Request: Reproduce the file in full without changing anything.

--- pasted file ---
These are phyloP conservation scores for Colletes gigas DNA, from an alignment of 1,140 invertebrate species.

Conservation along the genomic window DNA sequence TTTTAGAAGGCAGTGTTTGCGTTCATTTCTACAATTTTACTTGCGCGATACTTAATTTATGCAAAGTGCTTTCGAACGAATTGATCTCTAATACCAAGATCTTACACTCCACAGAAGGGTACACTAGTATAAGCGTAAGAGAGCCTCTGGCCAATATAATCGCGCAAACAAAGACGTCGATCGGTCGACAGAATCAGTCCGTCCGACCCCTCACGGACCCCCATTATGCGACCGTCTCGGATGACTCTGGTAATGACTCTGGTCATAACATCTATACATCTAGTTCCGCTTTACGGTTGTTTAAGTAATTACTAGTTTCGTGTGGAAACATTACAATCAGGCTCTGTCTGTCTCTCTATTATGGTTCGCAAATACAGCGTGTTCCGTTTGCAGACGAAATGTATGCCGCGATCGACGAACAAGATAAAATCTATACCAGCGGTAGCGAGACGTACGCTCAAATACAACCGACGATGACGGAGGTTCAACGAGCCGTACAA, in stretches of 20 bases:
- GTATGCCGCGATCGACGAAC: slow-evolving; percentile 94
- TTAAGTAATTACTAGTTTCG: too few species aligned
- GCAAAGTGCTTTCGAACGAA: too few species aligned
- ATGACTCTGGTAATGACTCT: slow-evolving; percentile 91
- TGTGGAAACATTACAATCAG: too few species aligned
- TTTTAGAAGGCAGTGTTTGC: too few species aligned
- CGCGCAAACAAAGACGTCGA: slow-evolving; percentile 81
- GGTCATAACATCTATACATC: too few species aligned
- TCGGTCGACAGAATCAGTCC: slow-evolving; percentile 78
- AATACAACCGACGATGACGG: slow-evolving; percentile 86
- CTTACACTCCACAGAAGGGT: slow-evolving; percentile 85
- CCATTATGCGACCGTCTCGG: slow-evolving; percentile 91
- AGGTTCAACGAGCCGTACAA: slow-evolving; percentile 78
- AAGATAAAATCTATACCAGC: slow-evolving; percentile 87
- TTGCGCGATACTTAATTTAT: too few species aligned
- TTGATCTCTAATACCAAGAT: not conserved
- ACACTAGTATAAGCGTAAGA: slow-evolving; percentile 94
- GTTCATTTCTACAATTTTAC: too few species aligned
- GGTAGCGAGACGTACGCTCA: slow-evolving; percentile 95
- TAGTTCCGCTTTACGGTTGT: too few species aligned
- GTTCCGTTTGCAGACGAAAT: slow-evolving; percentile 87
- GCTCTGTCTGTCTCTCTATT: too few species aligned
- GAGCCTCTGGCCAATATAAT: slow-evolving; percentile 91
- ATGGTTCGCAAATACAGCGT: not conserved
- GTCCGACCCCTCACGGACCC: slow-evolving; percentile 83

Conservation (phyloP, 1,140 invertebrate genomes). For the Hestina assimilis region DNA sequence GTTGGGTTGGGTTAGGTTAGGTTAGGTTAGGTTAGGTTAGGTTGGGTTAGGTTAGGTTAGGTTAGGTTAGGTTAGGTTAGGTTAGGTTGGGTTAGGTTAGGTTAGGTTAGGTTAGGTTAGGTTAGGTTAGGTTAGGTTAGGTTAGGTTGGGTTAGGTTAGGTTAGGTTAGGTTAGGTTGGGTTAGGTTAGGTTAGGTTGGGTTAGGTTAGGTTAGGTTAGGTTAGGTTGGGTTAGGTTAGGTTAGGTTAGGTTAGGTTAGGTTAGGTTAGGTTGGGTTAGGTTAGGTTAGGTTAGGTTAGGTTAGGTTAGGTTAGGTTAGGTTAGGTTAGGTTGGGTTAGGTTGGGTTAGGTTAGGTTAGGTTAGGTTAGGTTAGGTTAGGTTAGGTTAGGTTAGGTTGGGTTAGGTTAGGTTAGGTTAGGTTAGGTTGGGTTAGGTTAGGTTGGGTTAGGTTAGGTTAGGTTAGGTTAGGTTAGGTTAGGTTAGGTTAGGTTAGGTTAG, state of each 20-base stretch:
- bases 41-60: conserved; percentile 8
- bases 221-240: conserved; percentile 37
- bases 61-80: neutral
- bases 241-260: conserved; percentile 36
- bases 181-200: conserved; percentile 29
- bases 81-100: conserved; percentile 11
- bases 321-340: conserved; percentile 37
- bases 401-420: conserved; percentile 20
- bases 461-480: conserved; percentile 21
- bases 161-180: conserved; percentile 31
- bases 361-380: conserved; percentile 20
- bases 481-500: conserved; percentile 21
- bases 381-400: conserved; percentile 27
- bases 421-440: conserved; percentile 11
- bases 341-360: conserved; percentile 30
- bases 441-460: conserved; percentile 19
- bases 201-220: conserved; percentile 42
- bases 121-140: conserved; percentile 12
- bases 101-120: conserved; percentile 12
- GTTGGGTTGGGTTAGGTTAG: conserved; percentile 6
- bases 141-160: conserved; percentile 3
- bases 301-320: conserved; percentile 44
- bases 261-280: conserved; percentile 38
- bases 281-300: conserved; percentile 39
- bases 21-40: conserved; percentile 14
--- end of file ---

These are phyloP conservation scores for Colletes gigas DNA, from an alignment of 1,140 invertebrate species.

Conservation along the genomic window DNA sequence TTTTAGAAGGCAGTGTTTGCGTTCATTTCTACAATTTTACTTGCGCGATACTTAATTTATGCAAAGTGCTTTCGAACGAATTGATCTCTAATACCAAGATCTTACACTCCACAGAAGGGTACACTAGTATAAGCGTAAGAGAGCCTCTGGCCAATATAATCGCGCAAACAAAGACGTCGATCGGTCGACAGAATCAGTCCGTCCGACCCCTCACGGACCCCCATTATGCGACCGTCTCGGATGACTCTGGTAATGACTCTGGTCATAACATCTATACATCTAGTTCCGCTTTACGGTTGTTTAAGTAATTACTAGTTTCGTGTGGAAACATTACAATCAGGCTCTGTCTGTCTCTCTATTATGGTTCGCAAATACAGCGTGTTCCGTTTGCAGACGAAATGTATGCCGCGATCGACGAACAAGATAAAATCTATACCAGCGGTAGCGAGACGTACGCTCAAATACAACCGACGATGACGGAGGTTCAACGAGCCGTACAA, in stretches of 20 bases:
- GTATGCCGCGATCGACGAAC: slow-evolving; percentile 94
- TTAAGTAATTACTAGTTTCG: too few species aligned
- GCAAAGTGCTTTCGAACGAA: too few species aligned
- ATGACTCTGGTAATGACTCT: slow-evolving; percentile 91
- TGTGGAAACATTACAATCAG: too few species aligned
- TTTTAGAAGGCAGTGTTTGC: too few species aligned
- CGCGCAAACAAAGACGTCGA: slow-evolving; percentile 81
- GGTCATAACATCTATACATC: too few species aligned
- TCGGTCGACAGAATCAGTCC: slow-evolving; percentile 78
- AATACAACCGACGATGACGG: slow-evolving; percentile 86
- CTTACACTCCACAGAAGGGT: slow-evolving; percentile 85
- CCATTATGCGACCGTCTCGG: slow-evolving; percentile 91
- AGGTTCAACGAGCCGTACAA: slow-evolving; percentile 78
- AAGATAAAATCTATACCAGC: slow-evolving; percentile 87
- TTGCGCGATACTTAATTTAT: too few species aligned
- TTGATCTCTAATACCAAGAT: not conserved
- ACACTAGTATAAGCGTAAGA: slow-evolving; percentile 94
- GTTCATTTCTACAATTTTAC: too few species aligned
- GGTAGCGAGACGTACGCTCA: slow-evolving; percentile 95
- TAGTTCCGCTTTACGGTTGT: too few species aligned
- GTTCCGTTTGCAGACGAAAT: slow-evolving; percentile 87
- GCTCTGTCTGTCTCTCTATT: too few species aligned
- GAGCCTCTGGCCAATATAAT: slow-evolving; percentile 91
- ATGGTTCGCAAATACAGCGT: not conserved
- GTCCGACCCCTCACGGACCC: slow-evolving; percentile 83

Conservation (phyloP, 1,140 invertebrate genomes). For the Hestina assimilis region DNA sequence GTTGGGTTGGGTTAGGTTAGGTTAGGTTAGGTTAGGTTAGGTTGGGTTAGGTTAGGTTAGGTTAGGTTAGGTTAGGTTAGGTTAGGTTGGGTTAGGTTAGGTTAGGTTAGGTTAGGTTAGGTTAGGTTAGGTTAGGTTAGGTTAGGTTGGGTTAGGTTAGGTTAGGTTAGGTTAGGTTGGGTTAGGTTAGGTTAGGTTGGGTTAGGTTAGGTTAGGTTAGGTTAGGTTGGGTTAGGTTAGGTTAGGTTAGGTTAGGTTAGGTTAGGTTAGGTTGGGTTAGGTTAGGTTAGGTTAGGTTAGGTTAGGTTAGGTTAGGTTAGGTTAGGTTAGGTTGGGTTAGGTTGGGTTAGGTTAGGTTAGGTTAGGTTAGGTTAGGTTAGGTTAGGTTAGGTTAGGTTGGGTTAGGTTAGGTTAGGTTAGGTTAGGTTGGGTTAGGTTAGGTTGGGTTAGGTTAGGTTAGGTTAGGTTAGGTTAGGTTAGGTTAGGTTAGGTTAGGTTAG, state of each 20-base stretch:
- bases 41-60: conserved; percentile 8
- bases 221-240: conserved; percentile 37
- bases 61-80: neutral
- bases 241-260: conserved; percentile 36
- bases 181-200: conserved; percentile 29
- bases 81-100: conserved; percentile 11
- bases 321-340: conserved; percentile 37
- bases 401-420: conserved; percentile 20
- bases 461-480: conserved; percentile 21
- bases 161-180: conserved; percentile 31
- bases 361-380: conserved; percentile 20
- bases 481-500: conserved; percentile 21
- bases 381-400: conserved; percentile 27
- bases 421-440: conserved; percentile 11
- bases 341-360: conserved; percentile 30
- bases 441-460: conserved; percentile 19
- bases 201-220: conserved; percentile 42
- bases 121-140: conserved; percentile 12
- bases 101-120: conserved; percentile 12
- GTTGGGTTGGGTTAGGTTAG: conserved; percentile 6
- bases 141-160: conserved; percentile 3
- bases 301-320: conserved; percentile 44
- bases 261-280: conserved; percentile 38
- bases 281-300: conserved; percentile 39
- bases 21-40: conserved; percentile 14